Why We Eat for the Wrong Reasons and What to Do
By Sandy Schroeder
We all know carrots and celery work better than burgers and fries to keep us slim, but figuring out how to naturally choose the best foods may require a little mind bending.
HarvardHealth’s Julie Corliss, MD, suggests using the practice of mindfulness to change how and why we eat.
Spot Emotional Eating
Practicing mindfulness may help you spot emotional eating. Many of us eat to ease anxiety, irritation, or sadness, beyond satisfying natural hunger. Mindless eating happens when we go on auto pilot without really thinking about how we feel physically or emotionally.
Identify Addictive Behavior
Practicing mindfulness can help you identify this auto pilot behavior, which resembles many types of addiction, according to Harvard’s Dr. Siegel. He said, “Most human behaviors are based on conditioned patterns of seeking pleasure and avoiding pain. Eating a piece of chocolate cake can be a good short-term consequence. Gaining weight can be the bad long-term consequence."
Learn to Ride Out Cravings
You may always be extremely hungry at the end of the day. When the urge to order pizza comes up, take a short walk or talk with a friend. The craving may subside. Later you can choose chicken salad, black bean tacos or a white bean chili casserole. Stock your fridge with healthy alternatives.
Accept Yourself and Learn to Cope
No one is perfect, and giving up favorite foods is actually hard to do. Acknowledge it’s not easy and forgive yourself when you slip. Instead of focusing on the slip, move on with a healthy choice.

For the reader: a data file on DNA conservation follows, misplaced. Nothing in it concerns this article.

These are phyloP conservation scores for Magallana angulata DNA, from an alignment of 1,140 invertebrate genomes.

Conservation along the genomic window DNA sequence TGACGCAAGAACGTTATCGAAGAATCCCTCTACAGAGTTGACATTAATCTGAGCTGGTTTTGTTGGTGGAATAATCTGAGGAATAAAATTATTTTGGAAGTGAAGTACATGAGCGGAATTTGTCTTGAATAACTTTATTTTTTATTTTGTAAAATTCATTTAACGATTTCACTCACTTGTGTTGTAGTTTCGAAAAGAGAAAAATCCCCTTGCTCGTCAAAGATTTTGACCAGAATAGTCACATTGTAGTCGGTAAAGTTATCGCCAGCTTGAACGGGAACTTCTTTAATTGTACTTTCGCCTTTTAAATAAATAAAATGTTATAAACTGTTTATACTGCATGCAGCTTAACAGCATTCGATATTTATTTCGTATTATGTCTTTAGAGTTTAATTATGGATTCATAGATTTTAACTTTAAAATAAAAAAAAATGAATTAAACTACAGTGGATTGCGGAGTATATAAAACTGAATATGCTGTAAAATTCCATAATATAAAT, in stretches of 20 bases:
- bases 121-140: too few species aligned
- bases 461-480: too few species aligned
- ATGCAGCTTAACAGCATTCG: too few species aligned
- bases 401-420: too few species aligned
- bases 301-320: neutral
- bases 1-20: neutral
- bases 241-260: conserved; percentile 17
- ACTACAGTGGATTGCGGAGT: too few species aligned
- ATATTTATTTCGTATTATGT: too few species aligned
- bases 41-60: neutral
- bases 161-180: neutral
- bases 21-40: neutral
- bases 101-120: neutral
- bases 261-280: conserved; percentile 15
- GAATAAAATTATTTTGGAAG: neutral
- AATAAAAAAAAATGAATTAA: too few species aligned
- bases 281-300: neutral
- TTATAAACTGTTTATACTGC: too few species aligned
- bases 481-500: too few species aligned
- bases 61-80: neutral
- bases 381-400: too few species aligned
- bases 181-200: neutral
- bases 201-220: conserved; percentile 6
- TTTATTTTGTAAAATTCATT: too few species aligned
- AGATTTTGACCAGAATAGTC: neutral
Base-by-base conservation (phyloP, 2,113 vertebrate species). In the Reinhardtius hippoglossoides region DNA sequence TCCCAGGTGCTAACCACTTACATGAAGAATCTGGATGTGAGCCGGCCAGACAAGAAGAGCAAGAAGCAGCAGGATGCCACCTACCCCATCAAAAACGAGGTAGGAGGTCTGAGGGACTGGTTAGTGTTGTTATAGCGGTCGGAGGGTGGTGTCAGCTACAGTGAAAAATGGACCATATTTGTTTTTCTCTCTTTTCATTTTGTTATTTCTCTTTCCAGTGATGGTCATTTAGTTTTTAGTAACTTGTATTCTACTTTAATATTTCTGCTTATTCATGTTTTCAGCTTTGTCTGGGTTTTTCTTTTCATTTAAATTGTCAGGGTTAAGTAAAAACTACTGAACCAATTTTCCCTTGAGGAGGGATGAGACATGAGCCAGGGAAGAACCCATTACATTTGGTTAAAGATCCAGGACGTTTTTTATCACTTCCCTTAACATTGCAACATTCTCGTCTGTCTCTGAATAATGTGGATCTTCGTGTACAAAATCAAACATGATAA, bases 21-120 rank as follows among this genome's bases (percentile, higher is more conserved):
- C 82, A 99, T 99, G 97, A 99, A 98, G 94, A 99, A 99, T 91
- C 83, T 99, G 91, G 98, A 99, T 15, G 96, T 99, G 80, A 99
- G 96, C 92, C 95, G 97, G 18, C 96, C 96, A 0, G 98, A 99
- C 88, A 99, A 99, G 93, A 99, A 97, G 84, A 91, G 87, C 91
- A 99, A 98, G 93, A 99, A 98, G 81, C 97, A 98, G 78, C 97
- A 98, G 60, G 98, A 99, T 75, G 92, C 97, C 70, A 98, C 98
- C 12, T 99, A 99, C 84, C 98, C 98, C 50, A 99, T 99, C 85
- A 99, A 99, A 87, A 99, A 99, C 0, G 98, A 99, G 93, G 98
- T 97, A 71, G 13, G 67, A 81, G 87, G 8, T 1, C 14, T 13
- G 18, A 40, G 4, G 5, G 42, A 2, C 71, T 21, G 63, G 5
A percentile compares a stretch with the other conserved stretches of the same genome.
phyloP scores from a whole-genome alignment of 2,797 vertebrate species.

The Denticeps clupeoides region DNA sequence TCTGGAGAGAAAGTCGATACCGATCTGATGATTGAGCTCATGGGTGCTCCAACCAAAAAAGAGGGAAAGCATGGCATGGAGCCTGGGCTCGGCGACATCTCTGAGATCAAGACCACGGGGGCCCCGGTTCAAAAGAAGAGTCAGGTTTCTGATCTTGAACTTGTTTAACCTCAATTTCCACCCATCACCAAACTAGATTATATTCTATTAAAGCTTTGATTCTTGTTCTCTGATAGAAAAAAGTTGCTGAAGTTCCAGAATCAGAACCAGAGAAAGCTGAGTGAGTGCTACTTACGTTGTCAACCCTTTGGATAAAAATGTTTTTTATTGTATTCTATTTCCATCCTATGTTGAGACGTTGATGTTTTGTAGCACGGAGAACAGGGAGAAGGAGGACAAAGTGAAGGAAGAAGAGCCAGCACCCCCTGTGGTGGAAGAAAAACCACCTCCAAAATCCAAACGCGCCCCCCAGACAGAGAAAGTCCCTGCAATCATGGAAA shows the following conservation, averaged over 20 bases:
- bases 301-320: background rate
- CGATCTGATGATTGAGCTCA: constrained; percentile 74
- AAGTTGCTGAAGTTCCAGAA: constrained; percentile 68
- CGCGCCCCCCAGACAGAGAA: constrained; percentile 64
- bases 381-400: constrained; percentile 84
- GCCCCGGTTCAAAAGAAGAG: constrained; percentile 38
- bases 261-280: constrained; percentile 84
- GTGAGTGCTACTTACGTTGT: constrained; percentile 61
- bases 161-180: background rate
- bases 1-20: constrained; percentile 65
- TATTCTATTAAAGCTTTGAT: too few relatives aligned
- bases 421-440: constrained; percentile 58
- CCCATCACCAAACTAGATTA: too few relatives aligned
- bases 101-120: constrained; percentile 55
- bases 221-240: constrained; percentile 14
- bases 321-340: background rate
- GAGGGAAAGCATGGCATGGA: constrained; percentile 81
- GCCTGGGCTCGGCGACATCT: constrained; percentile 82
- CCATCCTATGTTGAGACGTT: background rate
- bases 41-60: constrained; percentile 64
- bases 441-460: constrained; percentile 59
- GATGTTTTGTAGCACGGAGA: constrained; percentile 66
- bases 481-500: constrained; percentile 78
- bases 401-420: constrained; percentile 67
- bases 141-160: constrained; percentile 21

Some doctors suggest practicing a technique called defusion in which you distance yourself from guilty thoughts, feelings and beliefs. Realize what you are doing is difficult and give yourself credit for making better choices. One good day can build on more when you let go of the negative feelings.
Meditate without Judgment
The strategy of mindfulness meditation is to accept your emotions, thoughts and eating environment without judgment. I often do mindfulness meditation on my patio, letting thoughts about the day go sailing through, both good and bad, unjudged. Later my mind is clearer and I feel more relaxed. This practice could be used to think about what you eat, and why or when you ate, without judging it as good or bad. Later, you may feel more relaxed and likely to make healthy choices.
If mindfulness meditation interests you as a way to eat healthier and lose weight, you might find a local teacher to help you practice it. Mindfulness has been embraced by the military, industry and schools. If it sounds good to you, make it your own personal tool for losing weight, too.
To learn more about your health, wellness, and fitness, see your local chiropractor at The Joint Chiropractic in Fayetteville, N.C.